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The Tao

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  1. What is the tao?
  2. We can study the tao.
  3. The tao is not reducible to a formula.  

What is the tao? As in other mystical literature, the Tao Te Ching (the principal text of Taoism) claims that its ideal is not definable or describable: "The tao that can be spoken of is not the eternal tao. The name that can be named is not the eternal name." Nevertheless, for the sake of discussion, we might say that the tao is "spirit" or "the underlying principle of life" or "the way of the universe." Although we cannot define the tao intellectually, we can experience it intuitively.

We can study the tao. This is not a self-conscious type of practice with techniques and goals; instead, we learn to relax into the course of events, and we become more aware of our place in those events (while paradoxically becoming less aware of ourselves as being separate from the events themselves). As we discover ourselves within the tao, we find a type of inner guidance which presents us with an ever-changing role within the larger drama of life. Until we have an intuitive awareness of the tao, we can explore clues from the intellectual and metaphorical explanations:

  1. We follow the promptings of our natural self. Taoism honors simplicity, ordinariness, self-acceptance, humility, and unsophistication; it rejects the traditionally western values of logic, effort, ambition, goals, and self-improvement -- all of which are viewed as futile, self-conscious counterfeits of our innate qualities and activities: "Virtue comes after loss of the Way, humanity comes after loss of virtue, duty comes after loss of humanity, courtesy comes after loss of duty." In other words, when we lose contact with spirit, we try to prop up ourselves with concepts of spirituality, and then we manipulate our behavior to try to conform to those concepts; then, as we identify ourselves with this fabricated self, we become even farther removed from our true spiritual nature. Taoism offers relief from the pressures of society; we can be ourselves, instead of striving to be more than that. Further, Taoism offers a vision of a different kind of society in which people are at peace with themselves, and therefore they exhibit an organic morality because they do not fight to accumulate the goods and qualities which might otherwise be judged especially important: "Not exalting cleverness causes the people not to contend." Rather than being a passive viewpoint, this is a vibrant responsiveness to the impulses of life; if we look for passivity, we find it instead in the sluggish, encrusted intellectualizing which we employ in our mimicking of life through possessions, social positioning, and vain creations. Wu-wei, the Taoist doctrine of "non-doing," does not mean that we do not act, but rather that our actions are intuitive, wholistic outgrowths of the needs of the moment such that we have a sense that we are indeed "not doing" but instead that life is doing itself through us -- without our self-monitoring, personal exertion or pressure, or pre-planned scheme or intent.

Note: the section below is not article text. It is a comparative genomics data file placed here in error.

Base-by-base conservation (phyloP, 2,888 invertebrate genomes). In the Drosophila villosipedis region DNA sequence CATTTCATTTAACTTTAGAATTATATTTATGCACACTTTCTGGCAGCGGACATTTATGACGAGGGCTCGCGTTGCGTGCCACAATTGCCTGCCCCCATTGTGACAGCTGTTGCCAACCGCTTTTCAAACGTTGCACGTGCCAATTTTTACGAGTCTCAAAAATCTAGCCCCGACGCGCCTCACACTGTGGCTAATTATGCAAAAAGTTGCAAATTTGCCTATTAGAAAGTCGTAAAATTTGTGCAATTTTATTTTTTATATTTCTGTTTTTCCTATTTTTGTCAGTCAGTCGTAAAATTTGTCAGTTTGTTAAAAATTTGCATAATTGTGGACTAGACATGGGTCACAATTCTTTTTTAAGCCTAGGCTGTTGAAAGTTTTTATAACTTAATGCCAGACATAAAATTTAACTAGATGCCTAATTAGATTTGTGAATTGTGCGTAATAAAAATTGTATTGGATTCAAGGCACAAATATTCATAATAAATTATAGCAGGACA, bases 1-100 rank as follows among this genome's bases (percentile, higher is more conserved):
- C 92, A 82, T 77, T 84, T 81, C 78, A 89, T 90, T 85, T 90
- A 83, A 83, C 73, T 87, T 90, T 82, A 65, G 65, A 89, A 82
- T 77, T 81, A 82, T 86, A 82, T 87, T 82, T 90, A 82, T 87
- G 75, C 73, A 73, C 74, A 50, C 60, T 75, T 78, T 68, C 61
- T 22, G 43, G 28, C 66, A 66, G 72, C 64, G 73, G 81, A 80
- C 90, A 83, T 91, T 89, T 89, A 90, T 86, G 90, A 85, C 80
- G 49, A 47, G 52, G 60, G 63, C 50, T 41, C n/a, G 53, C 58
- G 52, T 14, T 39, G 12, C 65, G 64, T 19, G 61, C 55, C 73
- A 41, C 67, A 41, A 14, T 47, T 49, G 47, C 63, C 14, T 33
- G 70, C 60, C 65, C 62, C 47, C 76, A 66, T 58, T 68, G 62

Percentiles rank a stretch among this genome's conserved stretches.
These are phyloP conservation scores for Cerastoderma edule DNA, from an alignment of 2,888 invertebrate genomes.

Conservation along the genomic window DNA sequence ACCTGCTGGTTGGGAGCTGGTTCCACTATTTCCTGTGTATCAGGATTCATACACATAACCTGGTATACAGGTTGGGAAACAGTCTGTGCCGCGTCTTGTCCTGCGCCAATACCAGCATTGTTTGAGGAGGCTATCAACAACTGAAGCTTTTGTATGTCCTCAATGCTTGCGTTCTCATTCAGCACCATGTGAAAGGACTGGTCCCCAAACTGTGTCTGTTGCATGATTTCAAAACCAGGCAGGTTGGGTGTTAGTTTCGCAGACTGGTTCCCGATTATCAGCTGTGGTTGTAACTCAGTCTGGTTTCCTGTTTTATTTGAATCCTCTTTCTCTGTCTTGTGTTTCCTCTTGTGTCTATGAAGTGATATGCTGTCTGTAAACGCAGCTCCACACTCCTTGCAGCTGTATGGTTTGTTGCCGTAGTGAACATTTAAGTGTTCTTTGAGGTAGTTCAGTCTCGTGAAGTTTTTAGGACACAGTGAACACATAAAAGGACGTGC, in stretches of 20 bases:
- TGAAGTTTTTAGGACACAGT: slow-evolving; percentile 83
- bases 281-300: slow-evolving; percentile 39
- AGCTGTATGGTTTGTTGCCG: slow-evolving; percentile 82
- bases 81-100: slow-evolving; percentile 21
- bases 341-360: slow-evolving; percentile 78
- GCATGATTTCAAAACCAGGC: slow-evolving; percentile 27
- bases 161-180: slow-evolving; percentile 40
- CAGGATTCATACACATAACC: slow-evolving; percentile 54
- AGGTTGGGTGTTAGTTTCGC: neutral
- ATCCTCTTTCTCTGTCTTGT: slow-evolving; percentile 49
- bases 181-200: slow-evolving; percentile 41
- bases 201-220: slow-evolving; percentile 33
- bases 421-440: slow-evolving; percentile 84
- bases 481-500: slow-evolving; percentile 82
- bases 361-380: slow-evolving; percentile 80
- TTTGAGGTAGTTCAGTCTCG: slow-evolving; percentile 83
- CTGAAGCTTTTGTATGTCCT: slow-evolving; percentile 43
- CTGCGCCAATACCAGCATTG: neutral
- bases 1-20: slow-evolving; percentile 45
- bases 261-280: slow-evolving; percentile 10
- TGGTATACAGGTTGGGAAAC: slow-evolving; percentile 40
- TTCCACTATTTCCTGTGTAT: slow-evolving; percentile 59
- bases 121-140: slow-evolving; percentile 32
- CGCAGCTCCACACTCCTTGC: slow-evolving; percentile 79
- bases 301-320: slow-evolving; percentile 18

2. We study the example of nature. The Tao Te Ching uses many metaphors from nature; nature exemplifies a way of being which is not forced or externally regulated. Primarily, the book examines water, whose dynamic is analogous to that of the tao: